Toronto's Hockey Hall of Fame will add five more plaques this year, as the selection committee released the names of the players fortunate enough to be part of the 2013 inductee class on Tuesday.
According to CBC Sports' Tim Wharnsby, winger Brendan Shanahan and defensemen Chris Chelios and Scott Niedermayer highlight the modern-day NHL players on the list:
Also named to the Hall of Fame class was former New York Rangers defenseman and legendary coach Fred Shero and women's hockey player Geraldine Heaney, who became the third female to ever make the Hockey Hall of Fame.
Chelios was the biggest shoo-in of all the finalists. One of the greatest defensemen to ever lace up a pair of skates—and easily the best American at his position in history—Chelios was a master at both ends of the ice.
Drafted No. 40 overall by the Montreal Canadiens in 1981, Chelios had his first full NHL season three years later—he came up for a cup of coffee in 1983-84—and made a marked impact. He scored 64 points in that rookie campaign, becoming an All-Star and establishing himself as the two-way menace fans would come to know and love. Chelios spent his first seven seasons in Montreal, winning the Norris Trophy in 1988-89 before being traded to the Chicago Blackhawks prior to the 1990-91 season.
It was in Chicago where Chelios arguably cemented his status as the best defenseman of his generation. He spent close to nine of his prime seasons in the Windy City, winning two more Norris Trophies before being traded to the Detroit Red Wings at the tail end of the 1998-99 season.
Expected to be a short-term fit in Detroit—Chelios was 37 when traded to the Wings—he instead wound up spending the majority of his career there. He won his second and third Stanley Cups with the Wings, winning one previously with the Canadiens, and set the NHL record for games played by a defenseman while wearing a red sweater.
Chelios left the Wings for a short stop with the Atlanta Thrashers in 2009-10 before finally retiring after 26 years of service. He was inducted into the U.S. Hockey Hall of Fame in 2011.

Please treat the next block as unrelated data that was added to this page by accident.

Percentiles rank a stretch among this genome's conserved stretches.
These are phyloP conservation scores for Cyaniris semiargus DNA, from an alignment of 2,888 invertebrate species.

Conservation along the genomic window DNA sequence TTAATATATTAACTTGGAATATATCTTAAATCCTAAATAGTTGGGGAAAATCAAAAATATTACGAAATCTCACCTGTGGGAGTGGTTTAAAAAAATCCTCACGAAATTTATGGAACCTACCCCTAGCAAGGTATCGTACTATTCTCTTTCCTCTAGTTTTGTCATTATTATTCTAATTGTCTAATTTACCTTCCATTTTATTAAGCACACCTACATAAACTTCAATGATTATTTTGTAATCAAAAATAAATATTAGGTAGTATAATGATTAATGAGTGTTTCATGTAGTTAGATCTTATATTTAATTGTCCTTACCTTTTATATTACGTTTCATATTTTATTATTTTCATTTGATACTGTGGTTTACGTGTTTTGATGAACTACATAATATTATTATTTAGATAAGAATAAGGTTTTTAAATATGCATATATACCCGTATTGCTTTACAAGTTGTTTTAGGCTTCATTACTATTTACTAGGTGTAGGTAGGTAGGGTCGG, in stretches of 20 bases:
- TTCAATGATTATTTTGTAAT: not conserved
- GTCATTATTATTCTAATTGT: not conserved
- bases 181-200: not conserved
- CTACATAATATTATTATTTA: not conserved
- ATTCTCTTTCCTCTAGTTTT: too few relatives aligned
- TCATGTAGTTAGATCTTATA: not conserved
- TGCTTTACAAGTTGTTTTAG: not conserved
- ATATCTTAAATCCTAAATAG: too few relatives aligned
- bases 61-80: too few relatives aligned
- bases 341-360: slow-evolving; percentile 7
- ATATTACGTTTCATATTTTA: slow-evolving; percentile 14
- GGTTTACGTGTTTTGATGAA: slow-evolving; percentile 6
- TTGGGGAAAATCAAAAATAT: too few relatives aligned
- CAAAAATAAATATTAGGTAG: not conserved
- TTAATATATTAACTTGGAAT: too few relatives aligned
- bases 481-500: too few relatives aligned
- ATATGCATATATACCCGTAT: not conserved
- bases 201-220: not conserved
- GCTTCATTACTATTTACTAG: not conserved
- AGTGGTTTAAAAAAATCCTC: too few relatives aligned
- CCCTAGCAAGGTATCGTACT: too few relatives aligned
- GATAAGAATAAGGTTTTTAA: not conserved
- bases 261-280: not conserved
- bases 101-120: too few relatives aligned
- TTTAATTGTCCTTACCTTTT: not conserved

Shanahan, his former teammate in Detroit, was also considered something of a mortal lock to make the Hall. One of the more highly touted wing prospects of the 1980s, Shanahan was drafted second overall in the 1987 draft by the New Jersey Devils, and he quickly emerged as a burgeoning superstar and fan favorite. One of the youngest and most promising players in the league, he was expected to help make the Devils a Stanley Cup contender.
However, Shanahan abruptly left New Jersey the first chance he could get—signing with the St. Louis Blues as a free agent in 1991. It was in St. Louis where he had his first and only 100-point season, registering 52 goals and 50 assists en route to being named an All-Star.
Detroit provided a chance for Shanahan to finally raise the Stanley Cup. Brought in while still a peak performer, Shanahan became an integral part of the Wings' sustained run of excellence. Noted for his physicality on the wing, that personality trait resonated with Detroit, with he and Chelios representing the cream of an outstanding crop of players.
Shanahan ultimately spent nine seasons in Detroit before finishing his career with a two-season stint with the New York Rangers and a one-year return to where it all started in New Jersey. He is the unofficial record-holder of Gordie Howe hat tricks, which is when a player scores a goal, posts an assist and gets into a fight all in the same game.
Completing the circle of linkage between modern players is Niedermayer, who arrived in New Jersey just as Shanahan was getting out. The third overall pick in the 1991 draft, Niedermayer is almost unequivocally the greatest defenseman in Devils history.
Unlike his two contemporaries, who bounced around a bit throughout their careers, Niedermayer played for only two franchises. He spent the first 13 seasons of his NHL career in New Jersey, earning a reputation for his all-out tenacity. As a face of the franchise with goalie Martin Brodeur, Niedermayer helped guide the Devils to three Stanley Cup titles.
After a lockout wiped out the 2004-05 season, Niedermayer signed a massive contract with the Anaheim Ducks, where he spent his last five seasons. He won a fourth championship before calling it a career following the 2009-10 season, with many feeling like he still had a ton of hockey left in his legs.
Niedermayer also won two Olympic gold medals as part of Team Canada in 2002 and 2010. He is a member of the Canadian Sports Hall of Fame.
Shero represents a senior addition to this year's class. Long thought to be one of the major snubs almost on a yearly basis, Shero will finally get inducted into the Hall 23 years after he passed away in 1990. An innovator during his time on the bench with the Philadelphia Flyers and New York Rangers, he's most remembered as one of the great before-his-time minds of the sport.
Shero was the first to implement play systems, a full-time assistant coaching staff and have regular morning skates. His unique contributions to the game—many of which are still in place—are as much a reason for his induction as anything.
Unique might be the only proper adjective to describe Heaney. One of the more decorated female hockey players, the Canadian-born Heaney was arguably the greatest two-way defensive player in the sport's history. She helped lead Team Canada to two Olympic medals and is largely seen as one of the greatest ever female ambassadors to the sport.
2013 Hockey Hall of Fame Class
|Player||Position||Teams Played For|
Montreal Canadiens (1983-1990)
New Jersey Devils (1987-1991, 2008-2009)
New Jersey Devils (1991-2004)
Philadelphia Flyers (1971-1978) (Coach)
Team Canada accomplishments:
Seven-time gold medalist (IIHF World Women's Championships)
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